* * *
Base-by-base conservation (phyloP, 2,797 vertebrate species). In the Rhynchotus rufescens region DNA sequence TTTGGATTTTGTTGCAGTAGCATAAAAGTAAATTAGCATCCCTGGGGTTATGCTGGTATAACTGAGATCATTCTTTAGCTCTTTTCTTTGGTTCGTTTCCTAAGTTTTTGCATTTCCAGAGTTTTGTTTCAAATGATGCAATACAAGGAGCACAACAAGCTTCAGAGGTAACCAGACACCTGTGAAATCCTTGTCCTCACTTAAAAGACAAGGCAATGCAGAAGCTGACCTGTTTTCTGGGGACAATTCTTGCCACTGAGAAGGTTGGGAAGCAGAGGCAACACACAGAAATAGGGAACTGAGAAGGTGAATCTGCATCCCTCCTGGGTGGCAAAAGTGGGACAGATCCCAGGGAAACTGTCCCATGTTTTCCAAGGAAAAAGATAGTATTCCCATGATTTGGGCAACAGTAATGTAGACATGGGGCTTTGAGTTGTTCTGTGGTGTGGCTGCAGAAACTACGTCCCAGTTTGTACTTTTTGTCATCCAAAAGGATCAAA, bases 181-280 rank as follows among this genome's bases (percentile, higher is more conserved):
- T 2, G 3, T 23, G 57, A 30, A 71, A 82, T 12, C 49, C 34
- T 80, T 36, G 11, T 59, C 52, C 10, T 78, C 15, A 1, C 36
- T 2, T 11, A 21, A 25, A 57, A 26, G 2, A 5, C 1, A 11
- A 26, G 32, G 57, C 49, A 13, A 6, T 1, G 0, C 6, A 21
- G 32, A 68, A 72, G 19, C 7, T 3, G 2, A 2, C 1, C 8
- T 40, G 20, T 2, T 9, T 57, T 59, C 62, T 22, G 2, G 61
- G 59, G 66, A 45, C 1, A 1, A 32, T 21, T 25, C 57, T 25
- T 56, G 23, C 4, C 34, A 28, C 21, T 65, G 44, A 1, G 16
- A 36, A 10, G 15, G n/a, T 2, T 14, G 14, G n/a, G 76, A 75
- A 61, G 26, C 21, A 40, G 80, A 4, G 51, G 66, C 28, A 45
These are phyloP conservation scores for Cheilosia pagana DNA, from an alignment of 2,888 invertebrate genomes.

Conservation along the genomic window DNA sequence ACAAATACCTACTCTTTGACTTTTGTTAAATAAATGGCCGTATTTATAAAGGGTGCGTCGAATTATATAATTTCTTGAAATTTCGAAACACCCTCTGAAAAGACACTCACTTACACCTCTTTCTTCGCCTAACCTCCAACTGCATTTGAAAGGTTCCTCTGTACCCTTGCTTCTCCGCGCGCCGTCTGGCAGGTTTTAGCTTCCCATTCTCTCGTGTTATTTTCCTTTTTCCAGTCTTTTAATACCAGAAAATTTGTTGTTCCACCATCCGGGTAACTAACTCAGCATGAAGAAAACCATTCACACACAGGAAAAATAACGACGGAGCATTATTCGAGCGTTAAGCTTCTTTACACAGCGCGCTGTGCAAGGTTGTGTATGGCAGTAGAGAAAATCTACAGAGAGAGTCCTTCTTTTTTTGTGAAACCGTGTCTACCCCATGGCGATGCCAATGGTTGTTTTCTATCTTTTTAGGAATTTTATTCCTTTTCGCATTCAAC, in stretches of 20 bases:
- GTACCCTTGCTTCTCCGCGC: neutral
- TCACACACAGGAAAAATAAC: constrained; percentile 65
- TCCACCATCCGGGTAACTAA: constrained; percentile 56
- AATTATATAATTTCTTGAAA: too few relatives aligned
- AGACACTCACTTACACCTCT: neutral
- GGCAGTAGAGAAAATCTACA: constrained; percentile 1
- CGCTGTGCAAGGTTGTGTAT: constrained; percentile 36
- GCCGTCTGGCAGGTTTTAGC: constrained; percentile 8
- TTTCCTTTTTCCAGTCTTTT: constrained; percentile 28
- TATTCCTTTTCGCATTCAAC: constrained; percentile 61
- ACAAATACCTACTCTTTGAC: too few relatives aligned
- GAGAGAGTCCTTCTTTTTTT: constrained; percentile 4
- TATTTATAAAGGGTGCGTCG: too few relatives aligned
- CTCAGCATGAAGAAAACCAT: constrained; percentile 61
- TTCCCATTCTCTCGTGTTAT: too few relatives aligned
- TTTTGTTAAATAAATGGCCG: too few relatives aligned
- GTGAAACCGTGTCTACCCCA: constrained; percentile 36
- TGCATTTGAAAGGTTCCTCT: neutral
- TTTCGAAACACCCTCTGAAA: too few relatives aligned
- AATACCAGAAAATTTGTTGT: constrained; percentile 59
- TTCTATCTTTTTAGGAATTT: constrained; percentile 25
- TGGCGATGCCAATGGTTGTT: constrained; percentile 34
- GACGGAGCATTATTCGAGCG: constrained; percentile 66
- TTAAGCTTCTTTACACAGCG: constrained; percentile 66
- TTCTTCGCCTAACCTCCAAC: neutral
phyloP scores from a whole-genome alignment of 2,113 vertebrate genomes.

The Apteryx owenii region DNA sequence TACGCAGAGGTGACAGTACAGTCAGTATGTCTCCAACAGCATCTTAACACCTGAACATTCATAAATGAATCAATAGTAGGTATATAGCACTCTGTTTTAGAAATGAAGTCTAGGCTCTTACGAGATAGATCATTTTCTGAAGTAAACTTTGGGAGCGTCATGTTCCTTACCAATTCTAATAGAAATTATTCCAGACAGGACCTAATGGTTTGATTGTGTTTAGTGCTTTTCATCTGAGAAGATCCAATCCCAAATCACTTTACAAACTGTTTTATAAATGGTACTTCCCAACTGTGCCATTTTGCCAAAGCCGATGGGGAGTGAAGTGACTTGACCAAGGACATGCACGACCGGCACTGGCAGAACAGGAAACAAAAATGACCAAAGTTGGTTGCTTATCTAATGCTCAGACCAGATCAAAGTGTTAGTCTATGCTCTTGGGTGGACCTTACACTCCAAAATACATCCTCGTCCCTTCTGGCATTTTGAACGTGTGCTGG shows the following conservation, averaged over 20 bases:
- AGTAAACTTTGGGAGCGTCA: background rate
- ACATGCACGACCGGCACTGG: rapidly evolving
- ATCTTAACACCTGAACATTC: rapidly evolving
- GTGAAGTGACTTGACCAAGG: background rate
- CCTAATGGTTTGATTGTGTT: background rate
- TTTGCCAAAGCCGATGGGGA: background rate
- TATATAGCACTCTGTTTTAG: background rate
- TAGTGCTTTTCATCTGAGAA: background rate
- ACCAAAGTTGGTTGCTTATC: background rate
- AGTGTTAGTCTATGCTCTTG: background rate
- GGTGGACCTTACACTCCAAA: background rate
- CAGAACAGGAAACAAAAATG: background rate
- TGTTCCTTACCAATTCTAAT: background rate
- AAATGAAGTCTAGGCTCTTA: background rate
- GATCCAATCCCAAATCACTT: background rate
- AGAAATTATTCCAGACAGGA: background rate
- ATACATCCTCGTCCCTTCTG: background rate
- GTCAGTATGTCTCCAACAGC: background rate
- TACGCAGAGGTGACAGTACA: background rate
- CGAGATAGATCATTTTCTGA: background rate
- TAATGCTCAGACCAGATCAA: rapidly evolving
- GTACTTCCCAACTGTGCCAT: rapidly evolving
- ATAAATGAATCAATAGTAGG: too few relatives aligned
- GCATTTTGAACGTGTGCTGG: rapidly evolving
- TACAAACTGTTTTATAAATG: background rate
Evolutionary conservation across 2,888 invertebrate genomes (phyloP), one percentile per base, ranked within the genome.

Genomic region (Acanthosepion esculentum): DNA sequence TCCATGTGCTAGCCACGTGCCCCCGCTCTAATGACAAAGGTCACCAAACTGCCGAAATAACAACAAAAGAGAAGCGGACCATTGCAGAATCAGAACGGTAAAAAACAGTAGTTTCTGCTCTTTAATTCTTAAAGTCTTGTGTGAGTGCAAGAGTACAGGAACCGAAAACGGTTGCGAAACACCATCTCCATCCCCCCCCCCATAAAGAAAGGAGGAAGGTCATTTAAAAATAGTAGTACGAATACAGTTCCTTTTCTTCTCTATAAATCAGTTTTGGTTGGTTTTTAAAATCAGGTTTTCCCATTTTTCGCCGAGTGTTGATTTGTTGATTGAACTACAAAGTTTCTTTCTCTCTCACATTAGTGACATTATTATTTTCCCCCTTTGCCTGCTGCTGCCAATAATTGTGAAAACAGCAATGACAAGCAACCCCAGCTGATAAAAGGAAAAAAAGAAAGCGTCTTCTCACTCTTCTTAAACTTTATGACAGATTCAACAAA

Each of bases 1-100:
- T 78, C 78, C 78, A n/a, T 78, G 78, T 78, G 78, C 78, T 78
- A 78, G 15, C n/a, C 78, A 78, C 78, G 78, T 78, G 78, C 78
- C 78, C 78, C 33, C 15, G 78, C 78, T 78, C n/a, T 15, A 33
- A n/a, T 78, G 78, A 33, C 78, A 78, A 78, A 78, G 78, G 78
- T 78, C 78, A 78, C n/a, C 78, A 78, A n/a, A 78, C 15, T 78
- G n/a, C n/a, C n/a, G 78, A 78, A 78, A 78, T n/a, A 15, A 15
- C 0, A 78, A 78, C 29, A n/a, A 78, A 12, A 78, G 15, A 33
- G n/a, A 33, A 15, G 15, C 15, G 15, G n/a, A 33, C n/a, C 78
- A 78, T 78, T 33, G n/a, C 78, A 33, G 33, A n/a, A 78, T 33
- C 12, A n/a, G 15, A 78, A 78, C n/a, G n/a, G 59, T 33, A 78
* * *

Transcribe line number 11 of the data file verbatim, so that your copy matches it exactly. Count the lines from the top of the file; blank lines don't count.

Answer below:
- A 61, G 26, C 21, A 40, G 80, A 4, G 51, G 66, C 28, A 45